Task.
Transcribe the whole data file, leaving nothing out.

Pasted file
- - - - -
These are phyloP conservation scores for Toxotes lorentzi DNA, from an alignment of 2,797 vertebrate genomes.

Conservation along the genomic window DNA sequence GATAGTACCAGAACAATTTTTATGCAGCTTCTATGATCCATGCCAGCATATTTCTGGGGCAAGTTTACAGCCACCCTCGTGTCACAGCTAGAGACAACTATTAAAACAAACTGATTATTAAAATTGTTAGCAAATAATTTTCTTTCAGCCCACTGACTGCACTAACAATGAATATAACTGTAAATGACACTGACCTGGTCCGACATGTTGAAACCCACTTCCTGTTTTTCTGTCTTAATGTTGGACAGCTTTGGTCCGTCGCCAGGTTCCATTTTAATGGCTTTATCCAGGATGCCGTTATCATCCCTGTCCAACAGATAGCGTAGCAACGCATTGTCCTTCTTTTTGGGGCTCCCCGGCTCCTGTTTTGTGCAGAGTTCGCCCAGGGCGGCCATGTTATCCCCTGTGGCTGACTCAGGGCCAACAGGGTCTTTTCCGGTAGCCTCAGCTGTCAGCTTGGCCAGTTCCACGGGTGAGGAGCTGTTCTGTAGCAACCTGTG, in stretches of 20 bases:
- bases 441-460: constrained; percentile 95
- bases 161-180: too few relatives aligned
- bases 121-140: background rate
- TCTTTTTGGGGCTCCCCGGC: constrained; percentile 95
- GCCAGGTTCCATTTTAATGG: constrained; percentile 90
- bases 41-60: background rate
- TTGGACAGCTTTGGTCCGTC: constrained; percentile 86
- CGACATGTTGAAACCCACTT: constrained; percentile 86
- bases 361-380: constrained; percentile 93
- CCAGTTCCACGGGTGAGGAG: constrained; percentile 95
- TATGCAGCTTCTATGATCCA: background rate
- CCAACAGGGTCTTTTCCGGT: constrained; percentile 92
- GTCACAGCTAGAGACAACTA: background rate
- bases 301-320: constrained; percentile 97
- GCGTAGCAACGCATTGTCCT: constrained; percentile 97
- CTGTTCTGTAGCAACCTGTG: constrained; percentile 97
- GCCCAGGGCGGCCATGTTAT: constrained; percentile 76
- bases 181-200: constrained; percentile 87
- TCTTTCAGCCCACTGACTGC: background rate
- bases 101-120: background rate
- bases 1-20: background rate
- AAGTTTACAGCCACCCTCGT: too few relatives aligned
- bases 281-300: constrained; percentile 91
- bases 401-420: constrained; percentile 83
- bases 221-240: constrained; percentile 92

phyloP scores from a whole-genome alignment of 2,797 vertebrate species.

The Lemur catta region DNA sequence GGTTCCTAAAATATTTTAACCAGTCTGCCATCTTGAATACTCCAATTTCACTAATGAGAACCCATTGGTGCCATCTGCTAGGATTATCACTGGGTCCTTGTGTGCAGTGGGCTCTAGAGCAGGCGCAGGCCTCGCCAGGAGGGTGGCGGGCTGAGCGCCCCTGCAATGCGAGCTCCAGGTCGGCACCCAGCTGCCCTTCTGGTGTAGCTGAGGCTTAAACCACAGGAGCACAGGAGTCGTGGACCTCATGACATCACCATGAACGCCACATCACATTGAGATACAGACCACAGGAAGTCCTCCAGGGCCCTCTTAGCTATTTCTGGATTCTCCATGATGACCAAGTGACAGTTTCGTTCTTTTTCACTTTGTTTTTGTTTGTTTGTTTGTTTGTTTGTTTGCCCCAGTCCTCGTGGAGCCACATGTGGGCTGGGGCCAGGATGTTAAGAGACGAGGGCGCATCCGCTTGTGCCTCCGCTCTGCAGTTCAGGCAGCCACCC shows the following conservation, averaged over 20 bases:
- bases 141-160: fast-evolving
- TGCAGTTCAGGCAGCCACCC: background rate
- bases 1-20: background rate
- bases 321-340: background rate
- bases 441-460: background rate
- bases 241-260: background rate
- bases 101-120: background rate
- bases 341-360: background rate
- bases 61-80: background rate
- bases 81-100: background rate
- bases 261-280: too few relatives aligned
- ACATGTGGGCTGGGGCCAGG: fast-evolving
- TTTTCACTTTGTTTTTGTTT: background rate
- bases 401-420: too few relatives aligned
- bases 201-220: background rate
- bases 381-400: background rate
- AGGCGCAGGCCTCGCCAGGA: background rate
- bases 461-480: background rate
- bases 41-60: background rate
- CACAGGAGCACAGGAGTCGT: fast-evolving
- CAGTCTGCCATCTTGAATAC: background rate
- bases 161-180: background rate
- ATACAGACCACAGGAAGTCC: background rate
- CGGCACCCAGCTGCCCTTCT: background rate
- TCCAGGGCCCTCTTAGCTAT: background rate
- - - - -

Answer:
These are phyloP conservation scores for Toxotes lorentzi DNA, from an alignment of 2,797 vertebrate genomes.

Conservation along the genomic window DNA sequence GATAGTACCAGAACAATTTTTATGCAGCTTCTATGATCCATGCCAGCATATTTCTGGGGCAAGTTTACAGCCACCCTCGTGTCACAGCTAGAGACAACTATTAAAACAAACTGATTATTAAAATTGTTAGCAAATAATTTTCTTTCAGCCCACTGACTGCACTAACAATGAATATAACTGTAAATGACACTGACCTGGTCCGACATGTTGAAACCCACTTCCTGTTTTTCTGTCTTAATGTTGGACAGCTTTGGTCCGTCGCCAGGTTCCATTTTAATGGCTTTATCCAGGATGCCGTTATCATCCCTGTCCAACAGATAGCGTAGCAACGCATTGTCCTTCTTTTTGGGGCTCCCCGGCTCCTGTTTTGTGCAGAGTTCGCCCAGGGCGGCCATGTTATCCCCTGTGGCTGACTCAGGGCCAACAGGGTCTTTTCCGGTAGCCTCAGCTGTCAGCTTGGCCAGTTCCACGGGTGAGGAGCTGTTCTGTAGCAACCTGTG, in stretches of 20 bases:
- bases 441-460: constrained; percentile 95
- bases 161-180: too few relatives aligned
- bases 121-140: background rate
- TCTTTTTGGGGCTCCCCGGC: constrained; percentile 95
- GCCAGGTTCCATTTTAATGG: constrained; percentile 90
- bases 41-60: background rate
- TTGGACAGCTTTGGTCCGTC: constrained; percentile 86
- CGACATGTTGAAACCCACTT: constrained; percentile 86
- bases 361-380: constrained; percentile 93
- CCAGTTCCACGGGTGAGGAG: constrained; percentile 95
- TATGCAGCTTCTATGATCCA: background rate
- CCAACAGGGTCTTTTCCGGT: constrained; percentile 92
- GTCACAGCTAGAGACAACTA: background rate
- bases 301-320: constrained; percentile 97
- GCGTAGCAACGCATTGTCCT: constrained; percentile 97
- CTGTTCTGTAGCAACCTGTG: constrained; percentile 97
- GCCCAGGGCGGCCATGTTAT: constrained; percentile 76
- bases 181-200: constrained; percentile 87
- TCTTTCAGCCCACTGACTGC: background rate
- bases 101-120: background rate
- bases 1-20: background rate
- AAGTTTACAGCCACCCTCGT: too few relatives aligned
- bases 281-300: constrained; percentile 91
- bases 401-420: constrained; percentile 83
- bases 221-240: constrained; percentile 92

phyloP scores from a whole-genome alignment of 2,797 vertebrate species.

The Lemur catta region DNA sequence GGTTCCTAAAATATTTTAACCAGTCTGCCATCTTGAATACTCCAATTTCACTAATGAGAACCCATTGGTGCCATCTGCTAGGATTATCACTGGGTCCTTGTGTGCAGTGGGCTCTAGAGCAGGCGCAGGCCTCGCCAGGAGGGTGGCGGGCTGAGCGCCCCTGCAATGCGAGCTCCAGGTCGGCACCCAGCTGCCCTTCTGGTGTAGCTGAGGCTTAAACCACAGGAGCACAGGAGTCGTGGACCTCATGACATCACCATGAACGCCACATCACATTGAGATACAGACCACAGGAAGTCCTCCAGGGCCCTCTTAGCTATTTCTGGATTCTCCATGATGACCAAGTGACAGTTTCGTTCTTTTTCACTTTGTTTTTGTTTGTTTGTTTGTTTGTTTGTTTGCCCCAGTCCTCGTGGAGCCACATGTGGGCTGGGGCCAGGATGTTAAGAGACGAGGGCGCATCCGCTTGTGCCTCCGCTCTGCAGTTCAGGCAGCCACCC shows the following conservation, averaged over 20 bases:
- bases 141-160: fast-evolving
- TGCAGTTCAGGCAGCCACCC: background rate
- bases 1-20: background rate
- bases 321-340: background rate
- bases 441-460: background rate
- bases 241-260: background rate
- bases 101-120: background rate
- bases 341-360: background rate
- bases 61-80: background rate
- bases 81-100: background rate
- bases 261-280: too few relatives aligned
- ACATGTGGGCTGGGGCCAGG: fast-evolving
- TTTTCACTTTGTTTTTGTTT: background rate
- bases 401-420: too few relatives aligned
- bases 201-220: background rate
- bases 381-400: background rate
- AGGCGCAGGCCTCGCCAGGA: background rate
- bases 461-480: background rate
- bases 41-60: background rate
- CACAGGAGCACAGGAGTCGT: fast-evolving
- CAGTCTGCCATCTTGAATAC: background rate
- bases 161-180: background rate
- ATACAGACCACAGGAAGTCC: background rate
- CGGCACCCAGCTGCCCTTCT: background rate
- TCCAGGGCCCTCTTAGCTAT: background rate